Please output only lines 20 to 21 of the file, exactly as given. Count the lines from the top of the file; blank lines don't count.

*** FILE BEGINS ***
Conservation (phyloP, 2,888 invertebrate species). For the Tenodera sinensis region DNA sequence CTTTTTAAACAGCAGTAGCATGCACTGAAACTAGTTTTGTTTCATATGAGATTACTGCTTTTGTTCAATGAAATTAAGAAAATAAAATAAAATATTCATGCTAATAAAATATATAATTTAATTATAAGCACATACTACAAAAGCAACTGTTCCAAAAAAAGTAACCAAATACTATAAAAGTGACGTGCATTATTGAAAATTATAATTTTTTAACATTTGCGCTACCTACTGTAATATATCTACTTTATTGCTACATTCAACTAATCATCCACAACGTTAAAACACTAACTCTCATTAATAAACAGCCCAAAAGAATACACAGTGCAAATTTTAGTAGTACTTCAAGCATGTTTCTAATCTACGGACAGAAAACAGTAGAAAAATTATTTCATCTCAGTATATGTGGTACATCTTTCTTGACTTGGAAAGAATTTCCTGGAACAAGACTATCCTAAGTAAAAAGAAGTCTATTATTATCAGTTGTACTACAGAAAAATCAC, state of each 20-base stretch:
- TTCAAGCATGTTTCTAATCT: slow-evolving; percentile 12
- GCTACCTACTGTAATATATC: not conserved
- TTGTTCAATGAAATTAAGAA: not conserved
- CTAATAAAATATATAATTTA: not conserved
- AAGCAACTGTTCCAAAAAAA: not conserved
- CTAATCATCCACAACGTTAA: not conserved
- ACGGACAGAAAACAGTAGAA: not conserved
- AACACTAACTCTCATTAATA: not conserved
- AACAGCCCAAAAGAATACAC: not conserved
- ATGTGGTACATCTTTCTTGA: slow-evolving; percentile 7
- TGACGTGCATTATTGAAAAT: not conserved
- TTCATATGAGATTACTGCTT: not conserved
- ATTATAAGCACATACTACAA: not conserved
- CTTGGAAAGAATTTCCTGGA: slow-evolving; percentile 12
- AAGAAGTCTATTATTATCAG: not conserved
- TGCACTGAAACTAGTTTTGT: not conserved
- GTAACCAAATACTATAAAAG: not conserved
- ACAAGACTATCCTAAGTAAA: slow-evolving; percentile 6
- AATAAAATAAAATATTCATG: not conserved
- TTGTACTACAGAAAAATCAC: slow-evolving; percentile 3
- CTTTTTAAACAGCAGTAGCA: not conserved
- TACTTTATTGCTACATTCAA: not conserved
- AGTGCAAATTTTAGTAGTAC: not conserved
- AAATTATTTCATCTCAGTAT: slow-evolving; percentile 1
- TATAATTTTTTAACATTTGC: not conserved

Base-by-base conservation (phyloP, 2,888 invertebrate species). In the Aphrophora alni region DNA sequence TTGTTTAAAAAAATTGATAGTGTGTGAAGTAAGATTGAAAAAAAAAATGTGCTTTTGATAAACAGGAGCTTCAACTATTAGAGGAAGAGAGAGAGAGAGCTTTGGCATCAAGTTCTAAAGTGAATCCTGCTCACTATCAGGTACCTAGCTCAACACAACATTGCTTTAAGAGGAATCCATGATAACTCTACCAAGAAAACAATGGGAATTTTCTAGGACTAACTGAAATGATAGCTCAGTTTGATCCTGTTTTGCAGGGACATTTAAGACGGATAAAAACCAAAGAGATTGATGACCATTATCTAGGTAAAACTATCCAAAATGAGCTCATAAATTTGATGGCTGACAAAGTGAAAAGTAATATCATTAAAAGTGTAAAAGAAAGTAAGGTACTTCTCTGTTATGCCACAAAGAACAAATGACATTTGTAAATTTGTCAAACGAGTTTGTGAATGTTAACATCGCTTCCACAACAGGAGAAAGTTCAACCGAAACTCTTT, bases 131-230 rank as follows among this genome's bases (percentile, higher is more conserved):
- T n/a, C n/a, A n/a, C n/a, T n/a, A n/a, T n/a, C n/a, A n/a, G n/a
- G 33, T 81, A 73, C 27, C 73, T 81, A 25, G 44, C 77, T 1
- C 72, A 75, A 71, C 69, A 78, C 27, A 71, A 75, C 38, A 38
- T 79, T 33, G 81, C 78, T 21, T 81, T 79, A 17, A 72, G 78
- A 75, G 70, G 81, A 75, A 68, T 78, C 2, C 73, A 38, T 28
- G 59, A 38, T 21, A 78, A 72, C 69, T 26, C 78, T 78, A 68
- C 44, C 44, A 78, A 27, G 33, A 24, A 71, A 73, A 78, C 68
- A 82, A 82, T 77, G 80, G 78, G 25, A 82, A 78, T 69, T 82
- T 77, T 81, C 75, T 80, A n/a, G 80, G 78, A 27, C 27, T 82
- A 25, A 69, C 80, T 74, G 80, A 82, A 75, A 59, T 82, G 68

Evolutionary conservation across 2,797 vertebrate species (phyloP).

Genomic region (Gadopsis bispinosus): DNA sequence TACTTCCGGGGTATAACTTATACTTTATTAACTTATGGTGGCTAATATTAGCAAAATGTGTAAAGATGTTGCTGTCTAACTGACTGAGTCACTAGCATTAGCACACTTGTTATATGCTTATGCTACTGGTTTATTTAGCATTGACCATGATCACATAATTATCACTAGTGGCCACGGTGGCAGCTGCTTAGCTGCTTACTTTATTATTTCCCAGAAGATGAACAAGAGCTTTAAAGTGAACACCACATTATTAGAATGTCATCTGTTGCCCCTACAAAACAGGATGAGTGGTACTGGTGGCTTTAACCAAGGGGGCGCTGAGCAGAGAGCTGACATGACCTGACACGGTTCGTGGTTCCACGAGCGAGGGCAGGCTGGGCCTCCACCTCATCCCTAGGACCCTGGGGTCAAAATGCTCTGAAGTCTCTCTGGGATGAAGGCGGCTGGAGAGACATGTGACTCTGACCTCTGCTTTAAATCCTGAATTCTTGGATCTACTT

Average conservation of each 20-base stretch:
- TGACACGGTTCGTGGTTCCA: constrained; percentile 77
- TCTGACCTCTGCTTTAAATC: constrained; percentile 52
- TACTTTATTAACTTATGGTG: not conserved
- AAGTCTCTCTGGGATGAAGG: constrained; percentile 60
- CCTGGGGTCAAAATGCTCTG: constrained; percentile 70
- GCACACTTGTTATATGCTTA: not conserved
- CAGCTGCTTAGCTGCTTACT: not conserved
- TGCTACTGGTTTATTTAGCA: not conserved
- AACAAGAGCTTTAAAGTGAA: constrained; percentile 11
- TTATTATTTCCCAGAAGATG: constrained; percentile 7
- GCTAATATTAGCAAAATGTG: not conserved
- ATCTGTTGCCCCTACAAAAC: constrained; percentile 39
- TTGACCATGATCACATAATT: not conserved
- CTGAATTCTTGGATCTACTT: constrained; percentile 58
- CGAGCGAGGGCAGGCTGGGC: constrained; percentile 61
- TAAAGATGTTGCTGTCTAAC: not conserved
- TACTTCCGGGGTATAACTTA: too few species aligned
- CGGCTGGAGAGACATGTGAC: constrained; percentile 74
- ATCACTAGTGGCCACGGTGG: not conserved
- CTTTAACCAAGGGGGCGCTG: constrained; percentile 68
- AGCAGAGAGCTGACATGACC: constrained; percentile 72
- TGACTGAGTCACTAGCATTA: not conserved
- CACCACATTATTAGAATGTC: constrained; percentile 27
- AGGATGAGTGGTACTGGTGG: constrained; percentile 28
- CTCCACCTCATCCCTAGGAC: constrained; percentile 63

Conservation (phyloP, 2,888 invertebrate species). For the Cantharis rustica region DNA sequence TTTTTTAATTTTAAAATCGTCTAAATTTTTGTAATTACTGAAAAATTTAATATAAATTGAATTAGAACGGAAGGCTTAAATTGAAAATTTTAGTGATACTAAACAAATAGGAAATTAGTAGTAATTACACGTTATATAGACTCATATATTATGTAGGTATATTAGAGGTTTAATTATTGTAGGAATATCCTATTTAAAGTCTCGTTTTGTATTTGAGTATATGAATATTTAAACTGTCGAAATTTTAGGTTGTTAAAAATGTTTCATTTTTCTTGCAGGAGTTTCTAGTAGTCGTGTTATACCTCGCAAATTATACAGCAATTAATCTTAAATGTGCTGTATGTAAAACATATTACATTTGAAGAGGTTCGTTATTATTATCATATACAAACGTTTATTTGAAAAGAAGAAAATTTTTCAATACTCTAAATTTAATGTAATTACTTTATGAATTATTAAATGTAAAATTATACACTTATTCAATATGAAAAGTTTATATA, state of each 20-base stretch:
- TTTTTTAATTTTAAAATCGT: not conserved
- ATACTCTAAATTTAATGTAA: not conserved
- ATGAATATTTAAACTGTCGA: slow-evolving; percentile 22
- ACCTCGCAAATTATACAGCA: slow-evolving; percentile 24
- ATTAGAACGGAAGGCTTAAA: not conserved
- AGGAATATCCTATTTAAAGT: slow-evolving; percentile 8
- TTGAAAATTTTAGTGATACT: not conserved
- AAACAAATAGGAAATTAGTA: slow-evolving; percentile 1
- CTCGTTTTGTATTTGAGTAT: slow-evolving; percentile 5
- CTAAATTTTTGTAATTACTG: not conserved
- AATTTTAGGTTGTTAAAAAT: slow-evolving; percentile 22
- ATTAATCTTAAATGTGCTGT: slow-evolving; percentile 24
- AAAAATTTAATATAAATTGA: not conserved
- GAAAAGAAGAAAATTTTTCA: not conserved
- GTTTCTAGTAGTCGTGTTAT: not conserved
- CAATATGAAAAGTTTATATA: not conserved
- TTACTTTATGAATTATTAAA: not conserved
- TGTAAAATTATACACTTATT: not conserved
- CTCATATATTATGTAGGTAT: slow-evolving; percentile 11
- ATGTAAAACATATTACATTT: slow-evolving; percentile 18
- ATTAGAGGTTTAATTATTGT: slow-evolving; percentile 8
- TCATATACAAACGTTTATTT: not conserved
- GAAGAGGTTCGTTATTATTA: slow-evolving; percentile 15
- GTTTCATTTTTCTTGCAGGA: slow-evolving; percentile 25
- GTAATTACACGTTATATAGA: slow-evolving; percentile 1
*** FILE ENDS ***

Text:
- AATAAAATAAAATATTCATG: not conserved
- TTGTACTACAGAAAAATCAC: slow-evolving; percentile 3